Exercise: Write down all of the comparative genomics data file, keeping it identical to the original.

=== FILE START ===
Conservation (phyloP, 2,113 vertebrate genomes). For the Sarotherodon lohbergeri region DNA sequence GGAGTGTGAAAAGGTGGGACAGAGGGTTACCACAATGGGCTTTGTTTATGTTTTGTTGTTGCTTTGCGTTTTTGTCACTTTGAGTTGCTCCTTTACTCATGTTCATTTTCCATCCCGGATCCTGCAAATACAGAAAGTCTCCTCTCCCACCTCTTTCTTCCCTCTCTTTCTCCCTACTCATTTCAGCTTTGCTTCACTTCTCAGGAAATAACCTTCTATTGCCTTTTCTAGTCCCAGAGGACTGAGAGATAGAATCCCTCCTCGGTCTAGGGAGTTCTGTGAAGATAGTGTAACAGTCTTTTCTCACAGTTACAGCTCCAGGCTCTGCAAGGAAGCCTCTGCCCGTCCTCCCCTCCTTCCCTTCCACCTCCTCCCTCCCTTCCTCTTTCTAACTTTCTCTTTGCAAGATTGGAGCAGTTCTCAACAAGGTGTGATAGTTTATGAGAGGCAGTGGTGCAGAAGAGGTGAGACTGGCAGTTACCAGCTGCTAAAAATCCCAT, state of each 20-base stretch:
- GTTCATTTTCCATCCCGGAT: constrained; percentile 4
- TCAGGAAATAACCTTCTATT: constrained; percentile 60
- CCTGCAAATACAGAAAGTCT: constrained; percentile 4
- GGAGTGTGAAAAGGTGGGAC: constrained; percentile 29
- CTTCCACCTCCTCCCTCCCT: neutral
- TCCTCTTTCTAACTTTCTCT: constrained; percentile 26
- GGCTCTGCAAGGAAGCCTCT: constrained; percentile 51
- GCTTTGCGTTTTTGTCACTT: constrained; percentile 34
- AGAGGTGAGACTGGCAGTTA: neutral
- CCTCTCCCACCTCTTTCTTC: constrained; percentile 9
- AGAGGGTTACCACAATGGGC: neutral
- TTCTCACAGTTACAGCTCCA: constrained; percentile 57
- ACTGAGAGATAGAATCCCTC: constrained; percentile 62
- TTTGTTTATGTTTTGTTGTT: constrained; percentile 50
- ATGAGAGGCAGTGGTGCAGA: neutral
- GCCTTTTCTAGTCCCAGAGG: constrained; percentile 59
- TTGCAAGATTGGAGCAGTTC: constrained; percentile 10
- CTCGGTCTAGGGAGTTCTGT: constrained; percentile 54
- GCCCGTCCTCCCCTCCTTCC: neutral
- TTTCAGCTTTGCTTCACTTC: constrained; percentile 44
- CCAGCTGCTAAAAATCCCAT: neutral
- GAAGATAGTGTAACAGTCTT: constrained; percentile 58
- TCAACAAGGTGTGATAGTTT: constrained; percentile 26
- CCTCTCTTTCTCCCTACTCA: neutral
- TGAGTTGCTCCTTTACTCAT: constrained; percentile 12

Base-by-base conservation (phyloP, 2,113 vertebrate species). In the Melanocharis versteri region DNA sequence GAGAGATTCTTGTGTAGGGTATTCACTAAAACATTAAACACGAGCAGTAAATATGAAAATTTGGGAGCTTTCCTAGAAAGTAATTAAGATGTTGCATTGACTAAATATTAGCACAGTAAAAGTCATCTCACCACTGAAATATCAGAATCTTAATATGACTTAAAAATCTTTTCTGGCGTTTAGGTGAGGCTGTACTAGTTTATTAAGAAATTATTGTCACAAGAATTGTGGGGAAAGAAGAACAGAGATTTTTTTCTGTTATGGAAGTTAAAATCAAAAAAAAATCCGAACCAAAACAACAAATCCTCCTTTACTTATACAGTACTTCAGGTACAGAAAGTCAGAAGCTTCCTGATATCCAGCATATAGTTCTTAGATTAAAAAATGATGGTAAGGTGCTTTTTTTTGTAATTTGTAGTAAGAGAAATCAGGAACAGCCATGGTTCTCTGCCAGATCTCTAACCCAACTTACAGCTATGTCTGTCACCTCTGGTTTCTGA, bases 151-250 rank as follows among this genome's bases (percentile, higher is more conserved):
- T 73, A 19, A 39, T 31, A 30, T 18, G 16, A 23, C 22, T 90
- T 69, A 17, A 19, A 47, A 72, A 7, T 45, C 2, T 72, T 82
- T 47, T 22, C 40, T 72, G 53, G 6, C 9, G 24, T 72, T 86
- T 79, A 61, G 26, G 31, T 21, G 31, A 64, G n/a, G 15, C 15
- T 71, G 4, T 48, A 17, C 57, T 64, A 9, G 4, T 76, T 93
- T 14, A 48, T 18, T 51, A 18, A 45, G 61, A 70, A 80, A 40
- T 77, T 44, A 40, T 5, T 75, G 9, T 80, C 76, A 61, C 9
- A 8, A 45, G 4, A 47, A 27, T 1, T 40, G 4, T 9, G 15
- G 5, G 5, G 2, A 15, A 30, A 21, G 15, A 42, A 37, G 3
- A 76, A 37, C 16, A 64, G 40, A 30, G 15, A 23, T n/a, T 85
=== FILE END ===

Conservation (phyloP, 2,113 vertebrate genomes). For the Sarotherodon lohbergeri region DNA sequence GGAGTGTGAAAAGGTGGGACAGAGGGTTACCACAATGGGCTTTGTTTATGTTTTGTTGTTGCTTTGCGTTTTTGTCACTTTGAGTTGCTCCTTTACTCATGTTCATTTTCCATCCCGGATCCTGCAAATACAGAAAGTCTCCTCTCCCACCTCTTTCTTCCCTCTCTTTCTCCCTACTCATTTCAGCTTTGCTTCACTTCTCAGGAAATAACCTTCTATTGCCTTTTCTAGTCCCAGAGGACTGAGAGATAGAATCCCTCCTCGGTCTAGGGAGTTCTGTGAAGATAGTGTAACAGTCTTTTCTCACAGTTACAGCTCCAGGCTCTGCAAGGAAGCCTCTGCCCGTCCTCCCCTCCTTCCCTTCCACCTCCTCCCTCCCTTCCTCTTTCTAACTTTCTCTTTGCAAGATTGGAGCAGTTCTCAACAAGGTGTGATAGTTTATGAGAGGCAGTGGTGCAGAAGAGGTGAGACTGGCAGTTACCAGCTGCTAAAAATCCCAT, state of each 20-base stretch:
- GTTCATTTTCCATCCCGGAT: constrained; percentile 4
- TCAGGAAATAACCTTCTATT: constrained; percentile 60
- CCTGCAAATACAGAAAGTCT: constrained; percentile 4
- GGAGTGTGAAAAGGTGGGAC: constrained; percentile 29
- CTTCCACCTCCTCCCTCCCT: neutral
- TCCTCTTTCTAACTTTCTCT: constrained; percentile 26
- GGCTCTGCAAGGAAGCCTCT: constrained; percentile 51
- GCTTTGCGTTTTTGTCACTT: constrained; percentile 34
- AGAGGTGAGACTGGCAGTTA: neutral
- CCTCTCCCACCTCTTTCTTC: constrained; percentile 9
- AGAGGGTTACCACAATGGGC: neutral
- TTCTCACAGTTACAGCTCCA: constrained; percentile 57
- ACTGAGAGATAGAATCCCTC: constrained; percentile 62
- TTTGTTTATGTTTTGTTGTT: constrained; percentile 50
- ATGAGAGGCAGTGGTGCAGA: neutral
- GCCTTTTCTAGTCCCAGAGG: constrained; percentile 59
- TTGCAAGATTGGAGCAGTTC: constrained; percentile 10
- CTCGGTCTAGGGAGTTCTGT: constrained; percentile 54
- GCCCGTCCTCCCCTCCTTCC: neutral
- TTTCAGCTTTGCTTCACTTC: constrained; percentile 44
- CCAGCTGCTAAAAATCCCAT: neutral
- GAAGATAGTGTAACAGTCTT: constrained; percentile 58
- TCAACAAGGTGTGATAGTTT: constrained; percentile 26
- CCTCTCTTTCTCCCTACTCA: neutral
- TGAGTTGCTCCTTTACTCAT: constrained; percentile 12

Base-by-base conservation (phyloP, 2,113 vertebrate species). In the Melanocharis versteri region DNA sequence GAGAGATTCTTGTGTAGGGTATTCACTAAAACATTAAACACGAGCAGTAAATATGAAAATTTGGGAGCTTTCCTAGAAAGTAATTAAGATGTTGCATTGACTAAATATTAGCACAGTAAAAGTCATCTCACCACTGAAATATCAGAATCTTAATATGACTTAAAAATCTTTTCTGGCGTTTAGGTGAGGCTGTACTAGTTTATTAAGAAATTATTGTCACAAGAATTGTGGGGAAAGAAGAACAGAGATTTTTTTCTGTTATGGAAGTTAAAATCAAAAAAAAATCCGAACCAAAACAACAAATCCTCCTTTACTTATACAGTACTTCAGGTACAGAAAGTCAGAAGCTTCCTGATATCCAGCATATAGTTCTTAGATTAAAAAATGATGGTAAGGTGCTTTTTTTTGTAATTTGTAGTAAGAGAAATCAGGAACAGCCATGGTTCTCTGCCAGATCTCTAACCCAACTTACAGCTATGTCTGTCACCTCTGGTTTCTGA, bases 151-250 rank as follows among this genome's bases (percentile, higher is more conserved):
- T 73, A 19, A 39, T 31, A 30, T 18, G 16, A 23, C 22, T 90
- T 69, A 17, A 19, A 47, A 72, A 7, T 45, C 2, T 72, T 82
- T 47, T 22, C 40, T 72, G 53, G 6, C 9, G 24, T 72, T 86
- T 79, A 61, G 26, G 31, T 21, G 31, A 64, G n/a, G 15, C 15
- T 71, G 4, T 48, A 17, C 57, T 64, A 9, G 4, T 76, T 93
- T 14, A 48, T 18, T 51, A 18, A 45, G 61, A 70, A 80, A 40
- T 77, T 44, A 40, T 5, T 75, G 9, T 80, C 76, A 61, C 9
- A 8, A 45, G 4, A 47, A 27, T 1, T 40, G 4, T 9, G 15
- G 5, G 5, G 2, A 15, A 30, A 21, G 15, A 42, A 37, G 3
- A 76, A 37, C 16, A 64, G 40, A 30, G 15, A 23, T n/a, T 85